If you missed this jump back to part 1 of this expert interview series.
Today Dr. Sommers shares with us a few simple exercises that you can do to help strengthen the muscles underneath your shoulder blades.
CRAIG BALLANTYNE: You said something in there that I haven’t heard you mention this to me before. It’s not about the amount of time that you do it. It’s about the number of times that you do it. So I guess that would give us a good segue into what can we do on a regular basis, over the course of the day, for healthy shoulder mobility and rotator cuff area?
MICHAEL SOMMERS: That’s a great question.
CRAIG BALLANTYNE: Thank you.
MICHAEL SOMMERS: More often than not, what I try to do with patients is instead of creating exercises that they do intermittently over the course of the day, as much as I can I try and create an exercise that happens many, many times. Turn their life into that exercise over the course of the day.
So one thing that you can do is to simply not even in an exercise situation – when you’re standing in line at the grocery store, when you’re waiting in the bank, when you’re doing whatever it is you might be doing over the course of your day is just set that scapula to bring it back and then squeeze those shoulder blades together and keep them back and down.
And so what I’ll do is I’ll squeeze the shoulder blades, depress them a little bit, drop them down and you’ll feel a squeeze in between the lower part of your rhomboids, kind of just underneath your shoulder blades.
If you’re doing it right you should feel some pressure there. If you do that repetitively over the course of the day, you develop – and we know this from functional MRIs – you start to develop a stronger synaptic connection, a stronger connection between nerve cells from the motor cortex at the front of your brain down to the fibers in the shoulder blade. And if you can do that safely and quickly, that shoulder blade’s going to become a lot stronger.
So it’s about thinking about proper body function all throughout the day. It doesn’t make any sense just to do it when you exercise. There are simple, easy things to do. You might as well do it over the course of the day. And I think it will help keep you working out stronger and longer.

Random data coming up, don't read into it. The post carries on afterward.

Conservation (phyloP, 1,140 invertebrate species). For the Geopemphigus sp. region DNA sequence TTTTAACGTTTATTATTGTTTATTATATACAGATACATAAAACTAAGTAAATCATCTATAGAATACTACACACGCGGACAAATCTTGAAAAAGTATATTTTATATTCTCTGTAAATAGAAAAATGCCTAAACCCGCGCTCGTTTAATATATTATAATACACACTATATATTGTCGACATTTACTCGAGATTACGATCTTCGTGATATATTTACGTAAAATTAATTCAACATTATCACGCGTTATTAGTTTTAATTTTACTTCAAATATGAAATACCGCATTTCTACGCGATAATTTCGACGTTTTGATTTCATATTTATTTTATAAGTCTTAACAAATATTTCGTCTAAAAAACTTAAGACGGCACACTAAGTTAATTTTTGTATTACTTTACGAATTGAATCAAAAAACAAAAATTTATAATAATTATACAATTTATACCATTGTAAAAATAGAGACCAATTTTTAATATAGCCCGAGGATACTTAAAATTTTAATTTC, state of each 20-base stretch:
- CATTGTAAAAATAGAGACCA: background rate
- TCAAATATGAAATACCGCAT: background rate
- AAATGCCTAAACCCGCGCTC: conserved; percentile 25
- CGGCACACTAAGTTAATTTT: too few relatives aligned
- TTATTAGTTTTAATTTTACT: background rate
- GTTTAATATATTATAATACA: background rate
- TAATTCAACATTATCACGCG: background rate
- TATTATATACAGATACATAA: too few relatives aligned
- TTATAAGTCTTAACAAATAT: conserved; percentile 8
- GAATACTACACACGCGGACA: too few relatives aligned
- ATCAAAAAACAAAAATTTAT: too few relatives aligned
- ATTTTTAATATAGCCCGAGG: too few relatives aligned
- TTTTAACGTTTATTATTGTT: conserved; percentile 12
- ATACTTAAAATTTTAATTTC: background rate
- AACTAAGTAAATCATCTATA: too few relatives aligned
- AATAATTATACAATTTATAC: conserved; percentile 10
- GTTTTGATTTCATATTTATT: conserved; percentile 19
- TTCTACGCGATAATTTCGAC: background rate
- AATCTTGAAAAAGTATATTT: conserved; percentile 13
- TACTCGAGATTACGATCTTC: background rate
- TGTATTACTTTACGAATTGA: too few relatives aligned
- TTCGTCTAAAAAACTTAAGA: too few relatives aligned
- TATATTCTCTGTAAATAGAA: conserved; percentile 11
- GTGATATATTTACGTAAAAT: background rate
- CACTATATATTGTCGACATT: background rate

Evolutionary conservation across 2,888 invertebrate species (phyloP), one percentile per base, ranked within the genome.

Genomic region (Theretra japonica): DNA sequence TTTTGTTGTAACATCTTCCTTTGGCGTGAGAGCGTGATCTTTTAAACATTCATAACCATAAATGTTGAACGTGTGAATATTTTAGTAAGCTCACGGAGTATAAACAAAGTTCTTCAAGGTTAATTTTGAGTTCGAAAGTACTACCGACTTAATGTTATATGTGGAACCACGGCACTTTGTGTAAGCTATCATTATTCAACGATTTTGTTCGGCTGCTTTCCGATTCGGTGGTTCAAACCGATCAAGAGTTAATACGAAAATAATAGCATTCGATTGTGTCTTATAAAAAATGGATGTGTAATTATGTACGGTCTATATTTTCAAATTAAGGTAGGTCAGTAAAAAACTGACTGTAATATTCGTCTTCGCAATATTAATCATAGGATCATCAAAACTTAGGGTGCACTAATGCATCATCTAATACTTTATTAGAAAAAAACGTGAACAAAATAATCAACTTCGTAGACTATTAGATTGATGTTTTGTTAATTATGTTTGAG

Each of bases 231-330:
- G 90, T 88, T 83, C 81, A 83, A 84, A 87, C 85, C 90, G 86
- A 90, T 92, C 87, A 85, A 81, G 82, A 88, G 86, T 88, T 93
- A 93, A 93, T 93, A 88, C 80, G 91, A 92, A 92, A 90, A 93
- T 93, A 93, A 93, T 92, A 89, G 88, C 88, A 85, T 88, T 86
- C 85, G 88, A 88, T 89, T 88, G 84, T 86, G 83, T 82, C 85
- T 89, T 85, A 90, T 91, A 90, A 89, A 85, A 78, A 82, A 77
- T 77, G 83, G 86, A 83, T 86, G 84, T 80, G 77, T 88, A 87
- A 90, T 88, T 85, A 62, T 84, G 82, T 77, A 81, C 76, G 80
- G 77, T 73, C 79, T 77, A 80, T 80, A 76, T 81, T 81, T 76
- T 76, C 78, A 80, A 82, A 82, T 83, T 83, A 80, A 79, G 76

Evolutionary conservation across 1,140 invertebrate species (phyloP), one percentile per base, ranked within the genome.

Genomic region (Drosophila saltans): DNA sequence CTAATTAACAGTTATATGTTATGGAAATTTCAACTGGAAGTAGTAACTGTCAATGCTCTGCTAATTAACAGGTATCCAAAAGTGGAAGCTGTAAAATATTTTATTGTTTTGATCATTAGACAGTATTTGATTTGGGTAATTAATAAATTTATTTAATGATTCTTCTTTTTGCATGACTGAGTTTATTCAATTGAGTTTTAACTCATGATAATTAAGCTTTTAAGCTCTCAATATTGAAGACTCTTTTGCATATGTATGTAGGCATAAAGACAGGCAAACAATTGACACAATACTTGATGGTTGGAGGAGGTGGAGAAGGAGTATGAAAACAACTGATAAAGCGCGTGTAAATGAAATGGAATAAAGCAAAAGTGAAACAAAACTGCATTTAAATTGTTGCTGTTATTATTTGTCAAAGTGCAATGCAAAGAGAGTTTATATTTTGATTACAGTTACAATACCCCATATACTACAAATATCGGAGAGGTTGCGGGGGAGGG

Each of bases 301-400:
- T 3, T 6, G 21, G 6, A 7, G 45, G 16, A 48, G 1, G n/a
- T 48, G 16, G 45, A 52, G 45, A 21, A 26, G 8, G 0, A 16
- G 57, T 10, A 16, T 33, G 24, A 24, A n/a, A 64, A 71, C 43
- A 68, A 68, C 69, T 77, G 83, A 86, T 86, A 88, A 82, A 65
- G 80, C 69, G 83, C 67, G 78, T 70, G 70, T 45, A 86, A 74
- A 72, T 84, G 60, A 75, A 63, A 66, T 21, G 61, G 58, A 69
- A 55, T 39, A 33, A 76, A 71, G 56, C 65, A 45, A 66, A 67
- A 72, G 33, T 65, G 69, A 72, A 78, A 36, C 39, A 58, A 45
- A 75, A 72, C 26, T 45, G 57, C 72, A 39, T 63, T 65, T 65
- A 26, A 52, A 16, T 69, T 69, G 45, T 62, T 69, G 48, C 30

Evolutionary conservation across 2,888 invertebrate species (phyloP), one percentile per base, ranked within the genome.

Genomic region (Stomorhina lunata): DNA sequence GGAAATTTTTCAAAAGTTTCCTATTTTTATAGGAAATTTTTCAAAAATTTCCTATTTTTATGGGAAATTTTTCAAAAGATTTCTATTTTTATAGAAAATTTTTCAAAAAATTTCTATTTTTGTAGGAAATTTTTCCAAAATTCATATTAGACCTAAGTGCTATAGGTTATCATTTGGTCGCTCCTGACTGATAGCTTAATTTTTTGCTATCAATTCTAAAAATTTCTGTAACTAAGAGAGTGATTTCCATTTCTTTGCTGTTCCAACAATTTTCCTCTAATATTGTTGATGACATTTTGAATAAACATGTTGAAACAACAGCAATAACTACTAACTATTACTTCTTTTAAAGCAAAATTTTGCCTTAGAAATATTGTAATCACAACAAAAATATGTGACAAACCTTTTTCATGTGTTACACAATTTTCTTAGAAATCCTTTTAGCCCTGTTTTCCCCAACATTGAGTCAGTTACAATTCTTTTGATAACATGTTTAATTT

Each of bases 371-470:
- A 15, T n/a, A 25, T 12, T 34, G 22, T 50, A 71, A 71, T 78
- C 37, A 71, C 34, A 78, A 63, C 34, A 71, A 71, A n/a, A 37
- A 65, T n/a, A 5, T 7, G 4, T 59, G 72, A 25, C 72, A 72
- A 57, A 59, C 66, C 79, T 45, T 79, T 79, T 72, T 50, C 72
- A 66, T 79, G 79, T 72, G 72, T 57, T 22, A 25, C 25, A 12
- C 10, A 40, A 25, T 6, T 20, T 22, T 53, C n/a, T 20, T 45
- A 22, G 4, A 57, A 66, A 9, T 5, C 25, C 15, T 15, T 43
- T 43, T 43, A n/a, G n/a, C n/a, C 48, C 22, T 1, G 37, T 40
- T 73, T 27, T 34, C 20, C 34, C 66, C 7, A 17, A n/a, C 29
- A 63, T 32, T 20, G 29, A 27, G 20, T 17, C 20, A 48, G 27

CRAIG BALLANTYNE: Any stretching in particular that – doing one 30-second stretch isn’t going to fix your posture. What are the stretches that are generally the best to do?
MICHAEL SOMMERS: Thinking about repositioning the shoulder blades, we have to understand the anatomy. And without going into detail, a simplified version of it is simply to think about elongating the muscles in the front which often are the tissues that are – a lot of people out there, let’s face it.
They’re interested in building their biceps and their pecs – a very limited view of working out, but nonetheless very prevalent. And one thing that happens is those tissues both bring the shoulder blade forward. And again, that’s going to create weaker shoulder blades.
So we have to think about elongating the front. So the stretches I will give are often pectoral stretches in the front, bicep sort of keeping the arm long, the sort of classic arm against the wall twisted torso kind of pec stretch.
I find that really helpful.
Also, just bringing the arms back behind your body and kind of putting your hands behind your back, pressing the arms down trying to open the front that way as well. And that also exercises the rhomboids.
If there’s an injury back there into the rhomboids and they’re developing a bit of scar tissue, sometimes what I’ll have people do is hold onto a door handle or something really steady and twist their body against the arm. It’s kind of a difficult one to explain, but what that will do is open up the rhomboid there without really pulling the shoulder blade too far forward. So those sorts of things can be really helpful.
But I think the real meat of it, where the work gets done, is that kind of repetitive setting of the shoulder blade that you’re going to do over the course of the day because it will teach those muscles to fire in a pattern where they’re really going to hold that shoulder blade down.
So while the stretching is somewhat important I think, it’s more important to just recruit those motor patterns over and over and over again. And that’s really where I see a lot of success with patients.
CRAIG BALLANTYNE: That’s awesome.
That’s all for today. Join us in part 3 where we Dr. Sommers will share with us a good treatment methods that you can do on your own.